Open access peer-reviewed chapter

The Use of the Conceptual Framework to Develop a Training Programme for Home-Based Carers Who Care for People with Cardiovascular Diseases

By Mamare Adelaide Bopape

Submitted: October 23rd 2020Reviewed: January 10th 2021Published: March 11th 2021

DOI: 10.5772/intechopen.95939

Downloaded: 97

Abstract

Cardiovascular disease (CVD) is the complex disease associated with morbidity, mortality and loss of quality of life. Furthermore, it is the most significant cause of death in the diabetic population. South Africa is faced with an increasing number of people diagnosed with diabetes mellitus which intensify the burden on the health system. Home Based Carers (HBCs), also known as Community Health Workers need to undergo training before taking – up health-related jobs at the community level. HBCs who care for patients with cardiovascular diseases at the community level need to be trained on how to care for their patients at care and management. The systematic literature review method was used to review literature related to diabetes mellitus, type 2 diabetes mellitus, Community Health Workers, CHWs diabetic knowledge and diabetes mellitus, diabetic training of CHWs. The following themes and their subthemes have emerged: (1) The use of Practice orientated theory for training development which include the agent, the recipient, the context, the dynamics, procedure and terminus; (2) The use of the ADDIE model in the development of a training programme for HBCs which include Analysis, Design, Development, Implementation and Evaluation. Two conceptual frameworks to be used to guide the development of the training programme for HBCs for people with diabetes. The ideas of Dickoff and others can be used to formulate the conceptual framework that guides the development of training for HBCs for cardiovascular patients. The six concepts of the survey list include agent, recipient, context, dynamics, procedure and terminus. Instructional design system following the ADDIE model provided practical steps for organising training development project. According to Branch, ADDIE’s model describes and prescribes what needs to happen during the process.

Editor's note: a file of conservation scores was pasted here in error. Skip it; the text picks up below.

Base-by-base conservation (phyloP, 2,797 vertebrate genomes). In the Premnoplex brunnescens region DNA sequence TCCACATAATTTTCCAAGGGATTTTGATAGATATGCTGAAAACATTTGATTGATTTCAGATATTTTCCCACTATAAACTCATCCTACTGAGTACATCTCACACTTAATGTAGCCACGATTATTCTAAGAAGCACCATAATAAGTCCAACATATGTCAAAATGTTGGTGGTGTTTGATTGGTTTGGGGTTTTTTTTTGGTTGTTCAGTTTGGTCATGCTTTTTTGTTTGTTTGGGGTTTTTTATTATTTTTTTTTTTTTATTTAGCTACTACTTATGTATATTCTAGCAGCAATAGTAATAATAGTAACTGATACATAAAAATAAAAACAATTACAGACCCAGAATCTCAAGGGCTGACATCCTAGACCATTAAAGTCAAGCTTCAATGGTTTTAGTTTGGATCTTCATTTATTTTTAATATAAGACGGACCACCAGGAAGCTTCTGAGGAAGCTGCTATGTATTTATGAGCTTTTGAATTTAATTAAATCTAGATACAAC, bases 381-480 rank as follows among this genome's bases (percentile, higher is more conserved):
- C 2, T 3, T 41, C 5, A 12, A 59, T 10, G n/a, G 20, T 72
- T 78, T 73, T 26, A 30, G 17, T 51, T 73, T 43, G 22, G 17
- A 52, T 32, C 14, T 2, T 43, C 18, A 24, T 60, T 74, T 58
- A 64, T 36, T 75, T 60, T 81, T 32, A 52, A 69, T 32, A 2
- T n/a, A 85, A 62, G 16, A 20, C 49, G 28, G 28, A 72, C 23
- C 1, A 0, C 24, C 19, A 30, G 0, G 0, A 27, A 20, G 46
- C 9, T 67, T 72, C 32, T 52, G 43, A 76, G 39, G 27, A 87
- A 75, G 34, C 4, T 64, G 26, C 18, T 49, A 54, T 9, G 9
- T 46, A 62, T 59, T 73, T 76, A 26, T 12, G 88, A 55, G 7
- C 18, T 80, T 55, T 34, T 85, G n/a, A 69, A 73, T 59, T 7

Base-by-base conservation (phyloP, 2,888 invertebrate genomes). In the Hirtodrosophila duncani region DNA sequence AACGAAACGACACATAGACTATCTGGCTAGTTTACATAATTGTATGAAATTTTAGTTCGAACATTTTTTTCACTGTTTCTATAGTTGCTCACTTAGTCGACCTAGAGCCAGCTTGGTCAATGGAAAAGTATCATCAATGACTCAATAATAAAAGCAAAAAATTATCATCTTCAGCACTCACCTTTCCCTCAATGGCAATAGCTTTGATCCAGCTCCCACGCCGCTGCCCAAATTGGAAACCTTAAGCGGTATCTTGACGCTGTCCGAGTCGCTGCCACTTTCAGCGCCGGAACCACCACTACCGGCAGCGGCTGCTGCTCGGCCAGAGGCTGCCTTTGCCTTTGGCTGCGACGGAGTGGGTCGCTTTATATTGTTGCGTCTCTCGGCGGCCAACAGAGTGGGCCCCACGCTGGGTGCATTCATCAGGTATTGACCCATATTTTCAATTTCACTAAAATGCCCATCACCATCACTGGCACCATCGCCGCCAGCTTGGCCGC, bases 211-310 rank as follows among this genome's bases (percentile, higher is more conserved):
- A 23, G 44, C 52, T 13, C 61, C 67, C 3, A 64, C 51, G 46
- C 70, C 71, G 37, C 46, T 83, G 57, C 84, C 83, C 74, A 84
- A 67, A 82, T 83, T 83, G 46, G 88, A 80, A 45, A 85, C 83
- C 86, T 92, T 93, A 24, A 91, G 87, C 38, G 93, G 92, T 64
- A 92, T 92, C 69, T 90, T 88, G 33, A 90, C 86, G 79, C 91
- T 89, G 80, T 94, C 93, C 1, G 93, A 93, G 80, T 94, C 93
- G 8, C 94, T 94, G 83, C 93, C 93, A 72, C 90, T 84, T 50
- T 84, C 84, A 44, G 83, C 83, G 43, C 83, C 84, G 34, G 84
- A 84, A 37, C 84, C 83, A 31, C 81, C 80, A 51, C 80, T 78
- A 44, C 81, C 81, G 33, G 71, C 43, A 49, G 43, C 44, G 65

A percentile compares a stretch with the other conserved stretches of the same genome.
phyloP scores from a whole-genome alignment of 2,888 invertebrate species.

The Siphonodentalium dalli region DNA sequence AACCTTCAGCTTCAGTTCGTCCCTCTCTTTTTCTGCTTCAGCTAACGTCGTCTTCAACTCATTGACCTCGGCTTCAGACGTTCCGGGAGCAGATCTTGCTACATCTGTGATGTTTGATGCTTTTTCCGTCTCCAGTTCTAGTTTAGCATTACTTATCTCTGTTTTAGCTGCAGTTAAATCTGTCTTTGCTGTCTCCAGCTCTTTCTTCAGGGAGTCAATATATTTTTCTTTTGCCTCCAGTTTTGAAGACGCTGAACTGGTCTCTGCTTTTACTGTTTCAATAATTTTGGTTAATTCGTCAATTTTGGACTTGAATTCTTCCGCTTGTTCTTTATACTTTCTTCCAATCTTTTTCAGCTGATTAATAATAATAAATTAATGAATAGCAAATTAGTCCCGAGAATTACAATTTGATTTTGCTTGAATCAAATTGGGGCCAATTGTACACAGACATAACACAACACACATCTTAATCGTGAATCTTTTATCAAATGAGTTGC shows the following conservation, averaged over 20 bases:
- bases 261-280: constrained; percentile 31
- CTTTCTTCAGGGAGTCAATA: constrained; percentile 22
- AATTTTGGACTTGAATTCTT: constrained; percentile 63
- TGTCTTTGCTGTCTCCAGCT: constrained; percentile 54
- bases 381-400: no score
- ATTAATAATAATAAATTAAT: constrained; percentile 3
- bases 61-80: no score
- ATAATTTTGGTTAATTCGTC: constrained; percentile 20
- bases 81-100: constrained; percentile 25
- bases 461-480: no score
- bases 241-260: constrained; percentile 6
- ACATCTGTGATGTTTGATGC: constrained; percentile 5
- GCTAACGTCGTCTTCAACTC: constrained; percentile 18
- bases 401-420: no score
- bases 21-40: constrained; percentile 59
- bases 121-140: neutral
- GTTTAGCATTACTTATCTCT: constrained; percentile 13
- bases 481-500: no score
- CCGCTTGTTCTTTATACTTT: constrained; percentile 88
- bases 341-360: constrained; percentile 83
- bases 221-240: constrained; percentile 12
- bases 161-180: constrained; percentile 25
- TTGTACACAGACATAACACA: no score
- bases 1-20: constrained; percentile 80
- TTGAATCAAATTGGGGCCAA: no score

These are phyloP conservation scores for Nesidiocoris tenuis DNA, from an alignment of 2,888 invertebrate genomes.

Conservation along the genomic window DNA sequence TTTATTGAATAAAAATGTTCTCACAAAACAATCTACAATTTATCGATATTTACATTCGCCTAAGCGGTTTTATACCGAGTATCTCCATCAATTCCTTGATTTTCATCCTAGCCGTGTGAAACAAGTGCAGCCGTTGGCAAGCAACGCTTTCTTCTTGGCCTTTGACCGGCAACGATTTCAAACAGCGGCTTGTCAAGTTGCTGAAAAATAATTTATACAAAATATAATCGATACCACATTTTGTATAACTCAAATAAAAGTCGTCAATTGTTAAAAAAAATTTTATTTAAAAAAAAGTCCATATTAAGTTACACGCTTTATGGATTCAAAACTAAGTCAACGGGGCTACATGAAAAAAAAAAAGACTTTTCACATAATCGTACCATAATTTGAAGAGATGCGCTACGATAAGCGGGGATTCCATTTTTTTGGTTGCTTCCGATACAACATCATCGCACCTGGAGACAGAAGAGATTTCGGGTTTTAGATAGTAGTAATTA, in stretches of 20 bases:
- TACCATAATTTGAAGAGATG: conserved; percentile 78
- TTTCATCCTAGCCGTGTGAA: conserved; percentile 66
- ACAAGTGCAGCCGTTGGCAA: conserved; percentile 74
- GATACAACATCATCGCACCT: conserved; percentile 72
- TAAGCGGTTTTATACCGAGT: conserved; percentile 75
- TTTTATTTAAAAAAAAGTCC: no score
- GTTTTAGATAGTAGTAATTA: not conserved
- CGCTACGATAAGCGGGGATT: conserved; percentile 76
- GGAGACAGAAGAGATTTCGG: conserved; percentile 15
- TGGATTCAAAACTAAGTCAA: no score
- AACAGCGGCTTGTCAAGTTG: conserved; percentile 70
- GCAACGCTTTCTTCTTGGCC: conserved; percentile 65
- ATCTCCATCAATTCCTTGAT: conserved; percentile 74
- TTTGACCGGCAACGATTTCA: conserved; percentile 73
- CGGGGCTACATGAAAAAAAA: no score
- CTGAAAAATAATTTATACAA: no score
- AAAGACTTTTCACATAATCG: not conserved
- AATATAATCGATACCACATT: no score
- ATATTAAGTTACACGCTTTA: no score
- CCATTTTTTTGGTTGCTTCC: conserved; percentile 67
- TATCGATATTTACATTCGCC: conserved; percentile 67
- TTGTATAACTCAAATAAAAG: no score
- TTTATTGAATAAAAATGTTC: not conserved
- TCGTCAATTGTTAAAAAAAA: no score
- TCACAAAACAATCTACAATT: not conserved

Keywords

  • cardiovascular disease
  • diabetes mellitus
  • type 2 diabetes mellitus
  • home based carers
  • conceptual framework
  • training programme

1. Introduction

Cardiovascular disease (CVD) is the complex disease associated with morbidity, mortality and loss of quality of life [1]. Furthermore, it is the most significant cause of death in the diabetic population. South Africa is faced with an increasing number of people diagnosed with diabetes mellitus which intensify the burden on the health system. The number of adults with diabetes in South Africa has increased to 4.5 million [2]. This caused the country to expand its healthcare focus to include Diabetes Mellitus. Home-Based Carers (HBCs), also known as Community Health Workers (CHWs) are involved in caring for diabetes mellitus patients in collaboration with the Primary Health Care. The previous study done in the Southern African context revealed that patients lack respect to HBCs and the HBCs lack training on chronic conditions including diabetes mellitus [3]. HBCs need to undergo training before taking – up health-related jobs at the community level. HBCs who care for patients with cardiovascular diseases including diabetes mellitus at the community level need to be trained on how to care for their patients.